Surely, you remember the case of the DACA young people who still are in limbo, with the protective legislation by former President Obama revoked. Surely you remember the attempt to instill fear in us by Trump’s reporting about the “caravan” of thousands of Latin Americans marching to our southern border. The already existing border patrols had to be reinforced by thousands of military and police personnel to protect us. The rape accusations against these poor people were again resurrected and our president, protector of women par excellence (wow!), continues alternately to plea with and threaten Congress into financing the billions necessary for the building of his promised wall that would put an end to the dangerous illegal immigrant incursions from the south. As it turned out, a “caravan” of about 200 people showed up at the wall, mostly women and children, fleeing from terrible situations in their own countries.

From a report received earlier today (5/4/2018) I learned that the Trump administration is now ending temporary protected status for tens of thousands of Hondurans. Since last year the US administration has scrapped similar protections from immigrants that were allowed to stay in the US since 1999, following a hurricane that ravaged their country. The Trump administration has scrapped similar protections for immigrants from other countries, including Nepal, El Salvador, Haiti and Nicaragua. These immigrants holding temporary legality in the US who would love to remain here have had children here, worked hard, started companies, made investments, etc. Now they don’t know what will happen. More limbo for people who in desperation sought and received asylum in this country which is now being revoked for no good reason, other than…!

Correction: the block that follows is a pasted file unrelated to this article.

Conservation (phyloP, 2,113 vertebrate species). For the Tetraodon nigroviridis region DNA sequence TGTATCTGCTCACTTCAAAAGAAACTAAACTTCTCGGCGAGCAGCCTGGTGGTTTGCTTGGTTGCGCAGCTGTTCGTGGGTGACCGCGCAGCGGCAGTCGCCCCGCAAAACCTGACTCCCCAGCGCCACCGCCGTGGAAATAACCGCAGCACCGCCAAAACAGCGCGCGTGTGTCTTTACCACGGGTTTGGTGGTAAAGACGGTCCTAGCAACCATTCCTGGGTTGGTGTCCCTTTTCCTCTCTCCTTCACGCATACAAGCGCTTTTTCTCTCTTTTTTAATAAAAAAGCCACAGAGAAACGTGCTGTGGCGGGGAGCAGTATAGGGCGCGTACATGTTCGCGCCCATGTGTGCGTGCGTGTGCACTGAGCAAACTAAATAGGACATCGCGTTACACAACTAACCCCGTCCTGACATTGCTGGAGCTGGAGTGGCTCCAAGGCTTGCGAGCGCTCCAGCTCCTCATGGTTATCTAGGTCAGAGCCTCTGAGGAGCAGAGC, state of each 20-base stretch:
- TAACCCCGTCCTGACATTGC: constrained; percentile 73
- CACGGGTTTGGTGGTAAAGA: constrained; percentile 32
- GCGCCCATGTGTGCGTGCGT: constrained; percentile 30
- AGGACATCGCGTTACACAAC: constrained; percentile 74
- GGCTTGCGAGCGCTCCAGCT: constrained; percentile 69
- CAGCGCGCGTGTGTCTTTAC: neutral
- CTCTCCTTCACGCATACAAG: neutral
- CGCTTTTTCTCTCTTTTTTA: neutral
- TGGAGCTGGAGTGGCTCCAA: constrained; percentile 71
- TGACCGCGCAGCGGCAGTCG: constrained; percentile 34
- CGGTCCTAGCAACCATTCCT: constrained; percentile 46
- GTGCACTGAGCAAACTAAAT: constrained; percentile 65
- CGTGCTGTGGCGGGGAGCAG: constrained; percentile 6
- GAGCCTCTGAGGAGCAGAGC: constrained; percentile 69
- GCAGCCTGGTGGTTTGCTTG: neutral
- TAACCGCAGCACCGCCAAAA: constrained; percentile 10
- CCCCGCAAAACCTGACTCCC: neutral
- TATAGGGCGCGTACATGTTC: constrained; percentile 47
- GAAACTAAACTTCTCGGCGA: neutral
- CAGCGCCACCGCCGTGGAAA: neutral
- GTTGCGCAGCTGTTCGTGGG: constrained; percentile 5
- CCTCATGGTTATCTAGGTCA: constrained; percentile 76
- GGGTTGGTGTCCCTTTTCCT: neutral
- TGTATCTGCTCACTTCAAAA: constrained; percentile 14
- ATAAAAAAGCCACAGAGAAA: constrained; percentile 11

Here is what I am worried about. Based on my lived experience in Nazi Germany I know that falsehoods and lies when heard long enough sink in and their toxicity is absorbed. The lies spread by the Nazis concerning the Jews took deep root and in some quarters remain alive to this day. Will we, a population consisting of immigrants and children of immigrants have the strength to resist infection by the avalanche of fearmongering and lies coming from our president and his surrounding, or will this spreading of fear negatively affect our country’s long held generally favorable attitude toward strangers, immigrants, refugees and empathy for others’ suffering even though these “others” do not belong to our tribe? It is my hope that we will overcome xenophobia because, yes, we can.

Our Jewish tradition cherishes a text attributed to 18th cent. rabbi Nachman of Breslov which reads, “kol ha-olam kulo gesher tsar me’od, veha-ikar lo lefached klal,” or in translation, “The hole world is a very narrow bridge and the main thing is not to be afraid at all.” If you want to hear it beautifully sung, Google it, and listen to Ofra Haza sing it on YouTube. It may give you courage as it does me, every time I hear it and sing along.